Teatro di San Carlo, Naples, Italy


NAPOLI – Teatro S. Carlo
1900s
Publisher: Adinolfi Domenico, Naples

Google Street View.

Website.

The Real Teatro di San Carlo (Royal Theatre of Saint Charles), its original name under the Bourbon monarchy but known today as simply the Teatro di San Carlo, is an opera house in Naples, Italy It is located adjacent to the central Piazza del Plebiscito, and connected to the Royal Palace. The San Carlo Theater, formerly Real Theater of San Carlo, often referred to as the San Carlo Theater, is a lyric opera in Naples, as well as one of the most famous and prestigious in the world. Overlooking the street and side streets of Trieste and Trento, the theater, in line with the other great architectural works of the period, such as the great Bourbon Bourges, was the symbol of a Naples that remarked its status as a major European capital. It is the oldest opera house in Europe and the world still active, being founded in 1737, as well as one of the most extensive Italian theaters of the peninsula. It can accommodate 1386 spectators and has a large square (22 × 28 × 23 m), five rows of horses, plus a large royal stage, a log cabin and a stage (34 × 33 m). Given its size, structure and antiquity, it has been a model for subsequent European theaters.
HiSoUR

On 13 February 1816 a fire broke out during a dress-rehearsal for a ballet performance and quickly spread to destroy a part of building. On the orders of King Ferdinand IV, another Bourbon monarch and son of Charles III, who used the services of Antonio Niccolini, Barbaia was able to rebuild the opera house within ten months. It was rebuilt as a traditional horseshoe-shaped auditorium with 1,444 seats, and a proscenium, 33.5m wide and 30m high. The stage was 34.5m deep. Niccolini embellished in the inner of the bas-relief depicting “Time and the Hour”.

On 12 January 1817, the rebuilt theatre was inaugurated with Johann Simon Mayr’s Il sogno di Partenope. Stendhal attended the second night of the inauguration and wrote: “There is nothing in all Europe, I won’t say comparable to this theatre, but which gives the slightest idea of what it is like…, it dazzles the eyes, it enraptures the soul…”. In 1844 the opera house was re-decorated under Niccolini, his son Fausto, and Francesco Maria dei Giudice. The main result was the change in appearance of the interior to the now-traditional red and gold.
Wikipedia.

San Carlo Opera House is one of the most original, logical and powerful of all theatre fronts, and a monument of Neodassicism. Its massive rustication is relieved on the lower level by garlands and heads, on the upper by a series of reliefs alluding to music and poetry. Above the balcony, in complete contrast, a graceful Ionic colonnade shields the large windows of the salon. Largeness of scale is emphasized by such details as the six-foot-high bollards.
Theatre Architecture Database

Fire, Brussels International Exposition


Bruxelles-Exposition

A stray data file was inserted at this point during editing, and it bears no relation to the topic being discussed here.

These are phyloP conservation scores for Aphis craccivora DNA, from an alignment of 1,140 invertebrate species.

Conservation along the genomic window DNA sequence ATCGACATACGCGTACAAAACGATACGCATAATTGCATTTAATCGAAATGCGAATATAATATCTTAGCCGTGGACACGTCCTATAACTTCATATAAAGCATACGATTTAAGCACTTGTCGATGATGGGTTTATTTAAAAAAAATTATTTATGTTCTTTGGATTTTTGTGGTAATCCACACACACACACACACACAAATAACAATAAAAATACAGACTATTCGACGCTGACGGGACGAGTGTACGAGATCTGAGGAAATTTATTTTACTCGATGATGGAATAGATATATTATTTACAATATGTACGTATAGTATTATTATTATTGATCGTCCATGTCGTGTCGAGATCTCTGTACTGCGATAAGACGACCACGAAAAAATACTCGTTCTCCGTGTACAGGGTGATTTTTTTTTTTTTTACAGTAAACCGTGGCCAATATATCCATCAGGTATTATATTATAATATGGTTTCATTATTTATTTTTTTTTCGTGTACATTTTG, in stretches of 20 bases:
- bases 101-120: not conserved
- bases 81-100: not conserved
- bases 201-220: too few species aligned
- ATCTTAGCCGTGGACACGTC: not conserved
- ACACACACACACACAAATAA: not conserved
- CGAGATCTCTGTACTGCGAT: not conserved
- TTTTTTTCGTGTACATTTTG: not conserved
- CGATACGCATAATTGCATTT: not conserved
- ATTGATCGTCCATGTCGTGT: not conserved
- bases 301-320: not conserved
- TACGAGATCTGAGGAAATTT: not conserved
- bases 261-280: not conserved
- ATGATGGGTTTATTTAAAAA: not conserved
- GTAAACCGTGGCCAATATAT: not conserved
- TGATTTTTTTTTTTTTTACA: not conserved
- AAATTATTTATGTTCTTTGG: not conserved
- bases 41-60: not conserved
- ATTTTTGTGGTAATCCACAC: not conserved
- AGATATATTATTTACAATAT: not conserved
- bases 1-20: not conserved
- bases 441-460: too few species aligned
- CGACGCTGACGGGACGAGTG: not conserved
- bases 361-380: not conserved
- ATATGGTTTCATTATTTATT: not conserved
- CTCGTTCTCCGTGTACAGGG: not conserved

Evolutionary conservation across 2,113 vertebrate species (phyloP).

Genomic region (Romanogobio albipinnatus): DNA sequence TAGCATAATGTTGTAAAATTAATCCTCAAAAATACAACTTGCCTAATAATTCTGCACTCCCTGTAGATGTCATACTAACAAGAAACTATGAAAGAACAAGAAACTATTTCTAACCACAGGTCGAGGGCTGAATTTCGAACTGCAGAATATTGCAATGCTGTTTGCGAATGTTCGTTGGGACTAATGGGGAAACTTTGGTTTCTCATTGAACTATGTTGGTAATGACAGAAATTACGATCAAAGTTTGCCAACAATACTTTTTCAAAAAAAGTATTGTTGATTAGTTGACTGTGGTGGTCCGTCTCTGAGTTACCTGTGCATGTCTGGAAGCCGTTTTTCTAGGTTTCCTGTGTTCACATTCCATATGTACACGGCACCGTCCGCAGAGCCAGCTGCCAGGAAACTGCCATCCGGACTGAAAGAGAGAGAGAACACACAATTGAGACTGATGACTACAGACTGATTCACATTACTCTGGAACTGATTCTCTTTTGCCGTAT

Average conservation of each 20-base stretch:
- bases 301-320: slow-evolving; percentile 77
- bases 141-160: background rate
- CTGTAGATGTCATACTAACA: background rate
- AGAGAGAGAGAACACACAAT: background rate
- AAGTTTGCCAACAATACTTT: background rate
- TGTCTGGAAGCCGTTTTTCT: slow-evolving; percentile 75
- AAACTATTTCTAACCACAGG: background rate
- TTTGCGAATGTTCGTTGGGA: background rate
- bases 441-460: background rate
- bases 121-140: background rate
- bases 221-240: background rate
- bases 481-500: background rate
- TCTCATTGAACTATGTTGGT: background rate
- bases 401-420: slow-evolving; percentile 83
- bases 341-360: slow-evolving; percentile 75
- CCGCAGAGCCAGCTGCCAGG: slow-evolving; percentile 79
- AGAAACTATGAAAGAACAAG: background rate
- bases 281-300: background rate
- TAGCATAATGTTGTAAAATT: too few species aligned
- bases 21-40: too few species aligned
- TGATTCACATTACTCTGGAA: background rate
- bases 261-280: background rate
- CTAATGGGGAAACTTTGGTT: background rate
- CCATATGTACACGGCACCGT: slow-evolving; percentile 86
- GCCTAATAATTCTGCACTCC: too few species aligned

L’Incendie des 14-15 Août 1910
L’Avenue des Nations

c.1910

The Brussels International Exposition of 1910 was a World’s fair held in Brussels, Belgium, from 23 April to 1 November 1910. This was just thirteen years after Brussels’ previous World’s fair. It received 13 million visitors, covered 88 hectares (220 acres) and lost 100,000 Belgian Francs. . . . There was a big fire on 14 and 15 August which gutted several pavilions in the Solbosch part of the exhibition. Part of the Belgian and French sections were destroyed, but the worst hit was the English section. After the fire, some destroyed parts were rebuilt at a rapid pace. This event attracted the attention of the public and the organisers were able to successfully use it for the promotion of the exhibition.
Wikipedia.

The results of the fire were horrifying in the rapidity with which they followed upon a trifling cause. A chance spark from a watchman’s pipe or the hot glow from a fused electric wire. Some such trifle as this originated the trouble. Then, at about a quarter to 9 on Sunday evening, an attendant saw a curtain smouldering in the Needle work hall. He called a gendarme to help him and tried to pull the burning curtain down. But, within a few seconds the roof was ablaze and, five minutes later the Exhibition was itself illuminated by the fiery glow.

The British Commissioner-General, who was in the midst of it all describes the scene thus:-
“Portions of the roof fell quickly, and flames ran along the facade with extraordinary rapidity, as they were sure to do in a building made of lath and plaster and stocked with light inflammable materials. Near the heart of the fire–if not in it–there were wax mannequins of Brussels dressmakers and these aided the furnace, but on breaking into the British section at the other end, where the offices are, it looked for the moment as if the flames were not coming our way, but might pass along the facade, and leave us time to save at least the more valuable contents. Beyond the great arch at the end of the section, however, there was an unbroken sheet of flame and in the absence of firemen a quarter of an hour decided the fate of everything.